Recovering A Passion For Missions

Selected Scriptures

The Reverend Bryn MacPhail / April 25, 2004


            I stand before you today ill-equipped to preach to you on this subject. I am thankful that, most Sundays, I can preach from what I have learned from the Scriptures and relate that to everyday experiences. I cannot do that today. I have never seen the front lines of missionary work; I have never been on a short-term mission trip.


            Now, some of you will jump to my defense, reminding me that mission work is more than overseas evangelism. You are quite correct. There are local Christian organizations appropriately named, ‘The Scott Mission’ and ‘Yonge Street Mission’. There is a real sense in which we can carry on the mission of Christ right here, in our backyard.


            For our purposes this morning, however, I would like to make a distinction between two types of mission; I would like to make a distinction between domestic evangelism and frontier missions.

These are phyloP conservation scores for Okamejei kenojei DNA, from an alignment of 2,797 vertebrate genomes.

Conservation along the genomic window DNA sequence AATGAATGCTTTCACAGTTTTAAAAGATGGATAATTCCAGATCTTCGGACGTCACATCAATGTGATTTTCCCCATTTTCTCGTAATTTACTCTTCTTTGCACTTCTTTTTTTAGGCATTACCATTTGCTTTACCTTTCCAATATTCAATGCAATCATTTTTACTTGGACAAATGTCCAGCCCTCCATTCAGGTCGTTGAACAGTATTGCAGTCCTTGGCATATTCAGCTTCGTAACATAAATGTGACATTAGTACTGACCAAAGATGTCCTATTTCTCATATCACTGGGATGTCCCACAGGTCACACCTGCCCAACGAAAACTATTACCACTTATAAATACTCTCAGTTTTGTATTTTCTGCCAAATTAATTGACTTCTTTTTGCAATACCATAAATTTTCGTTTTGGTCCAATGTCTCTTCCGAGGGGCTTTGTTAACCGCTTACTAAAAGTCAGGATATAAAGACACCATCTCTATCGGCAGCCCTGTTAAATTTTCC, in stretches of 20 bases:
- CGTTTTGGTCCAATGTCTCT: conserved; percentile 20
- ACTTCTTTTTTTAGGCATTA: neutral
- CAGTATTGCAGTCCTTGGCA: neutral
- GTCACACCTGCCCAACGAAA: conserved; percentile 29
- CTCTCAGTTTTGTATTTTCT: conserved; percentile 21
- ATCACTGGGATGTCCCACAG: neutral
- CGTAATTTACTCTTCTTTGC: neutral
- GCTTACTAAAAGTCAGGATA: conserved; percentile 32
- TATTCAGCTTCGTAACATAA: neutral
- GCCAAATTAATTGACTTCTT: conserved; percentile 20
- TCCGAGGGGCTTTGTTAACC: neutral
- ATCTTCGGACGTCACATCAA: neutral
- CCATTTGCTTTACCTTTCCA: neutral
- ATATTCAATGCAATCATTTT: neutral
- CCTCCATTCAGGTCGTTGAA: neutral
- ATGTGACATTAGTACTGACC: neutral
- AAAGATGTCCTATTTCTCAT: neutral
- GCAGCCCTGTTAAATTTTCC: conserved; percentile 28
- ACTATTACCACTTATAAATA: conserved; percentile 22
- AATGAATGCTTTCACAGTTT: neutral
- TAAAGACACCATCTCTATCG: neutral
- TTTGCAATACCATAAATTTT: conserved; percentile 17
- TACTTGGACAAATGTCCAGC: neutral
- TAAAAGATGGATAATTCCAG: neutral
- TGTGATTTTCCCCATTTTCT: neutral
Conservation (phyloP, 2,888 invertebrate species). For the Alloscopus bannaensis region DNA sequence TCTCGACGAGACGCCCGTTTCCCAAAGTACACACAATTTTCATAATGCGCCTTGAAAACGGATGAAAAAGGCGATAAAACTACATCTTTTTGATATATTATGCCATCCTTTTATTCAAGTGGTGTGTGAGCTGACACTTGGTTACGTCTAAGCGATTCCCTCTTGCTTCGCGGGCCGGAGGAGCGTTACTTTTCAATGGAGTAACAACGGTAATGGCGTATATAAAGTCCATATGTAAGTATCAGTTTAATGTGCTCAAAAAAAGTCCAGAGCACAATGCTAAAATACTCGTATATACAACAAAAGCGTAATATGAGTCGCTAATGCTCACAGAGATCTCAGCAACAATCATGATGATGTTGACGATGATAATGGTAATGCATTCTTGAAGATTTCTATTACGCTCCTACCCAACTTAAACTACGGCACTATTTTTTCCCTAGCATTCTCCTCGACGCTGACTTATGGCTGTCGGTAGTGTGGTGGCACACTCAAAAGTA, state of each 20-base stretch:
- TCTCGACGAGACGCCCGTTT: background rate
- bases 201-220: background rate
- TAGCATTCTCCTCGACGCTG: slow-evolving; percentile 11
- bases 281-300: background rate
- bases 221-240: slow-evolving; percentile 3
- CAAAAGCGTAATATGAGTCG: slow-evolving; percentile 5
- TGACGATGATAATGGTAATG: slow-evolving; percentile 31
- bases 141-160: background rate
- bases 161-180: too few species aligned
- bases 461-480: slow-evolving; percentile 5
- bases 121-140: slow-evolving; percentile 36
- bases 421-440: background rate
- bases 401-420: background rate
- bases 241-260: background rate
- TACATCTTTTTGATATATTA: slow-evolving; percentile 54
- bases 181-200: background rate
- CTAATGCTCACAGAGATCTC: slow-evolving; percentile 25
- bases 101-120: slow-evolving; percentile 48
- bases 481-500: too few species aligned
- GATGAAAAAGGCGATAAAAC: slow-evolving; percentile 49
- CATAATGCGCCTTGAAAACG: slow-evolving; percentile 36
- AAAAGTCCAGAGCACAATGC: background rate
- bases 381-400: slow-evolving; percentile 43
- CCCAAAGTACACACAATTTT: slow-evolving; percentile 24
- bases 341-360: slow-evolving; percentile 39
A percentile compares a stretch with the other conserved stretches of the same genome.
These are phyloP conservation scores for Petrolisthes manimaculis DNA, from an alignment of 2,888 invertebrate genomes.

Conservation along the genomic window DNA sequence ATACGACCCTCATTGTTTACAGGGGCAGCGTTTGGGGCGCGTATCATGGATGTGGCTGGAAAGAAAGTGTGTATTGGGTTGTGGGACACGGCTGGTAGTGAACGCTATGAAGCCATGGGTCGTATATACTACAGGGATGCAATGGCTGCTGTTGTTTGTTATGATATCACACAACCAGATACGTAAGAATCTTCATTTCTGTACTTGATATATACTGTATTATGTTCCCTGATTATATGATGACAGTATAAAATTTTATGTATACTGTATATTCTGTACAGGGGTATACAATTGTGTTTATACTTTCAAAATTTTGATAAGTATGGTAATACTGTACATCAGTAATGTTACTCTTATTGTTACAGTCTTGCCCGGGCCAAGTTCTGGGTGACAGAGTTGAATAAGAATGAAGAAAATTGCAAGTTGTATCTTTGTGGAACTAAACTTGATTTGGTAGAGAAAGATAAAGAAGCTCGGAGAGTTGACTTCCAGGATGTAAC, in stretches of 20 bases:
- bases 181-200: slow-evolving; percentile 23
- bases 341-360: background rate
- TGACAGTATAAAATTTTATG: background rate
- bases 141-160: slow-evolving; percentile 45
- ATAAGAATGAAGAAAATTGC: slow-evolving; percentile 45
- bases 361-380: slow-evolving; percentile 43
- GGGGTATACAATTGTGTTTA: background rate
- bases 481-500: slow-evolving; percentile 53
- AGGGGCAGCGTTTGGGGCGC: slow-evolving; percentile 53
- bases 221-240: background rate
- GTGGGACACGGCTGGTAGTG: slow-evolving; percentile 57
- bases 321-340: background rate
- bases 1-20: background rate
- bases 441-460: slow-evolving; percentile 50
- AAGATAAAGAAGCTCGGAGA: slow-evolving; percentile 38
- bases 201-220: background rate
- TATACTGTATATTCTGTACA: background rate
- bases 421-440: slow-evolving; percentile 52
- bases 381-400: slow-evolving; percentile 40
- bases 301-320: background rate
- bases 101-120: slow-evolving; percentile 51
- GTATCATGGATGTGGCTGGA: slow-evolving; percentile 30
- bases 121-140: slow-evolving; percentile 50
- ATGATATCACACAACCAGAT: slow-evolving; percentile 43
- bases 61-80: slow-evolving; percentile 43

Most of us are well acquainted with domestic evangelism and, hopefully, many of us are regularly engaged in domestic evangelism. We make sandwiches for, and serve at, Evangel Hall. We financially support local Christian organizations. We run a summer camp for the children of this community with a view to sharing with them the gospel of Christ. And, individually, many of us share the gospel with unbelieving friends and family when given the opportunity.


            I am not going to speak today about domestic evangelism, but rather, we are going to look at texts that call us to engage in frontier missions. What do I mean by ‘frontier missions’? I am referring to our obligation to preach the gospel in regions where a Christian presence has yet to be established, and our responsibility to minister in regions where the Christian presence in the community is in its infancy.


            As we think about the biblical texts which provide us with this mandate, many of us immediately think about Jesus’ commission in Matthew 28: “Go therefore and make disciples of all the nations, baptizing them in the name of the Father and the Son and the Holy Spirit, teaching them to obey all that I commanded you” (Mt. 28:19, 20).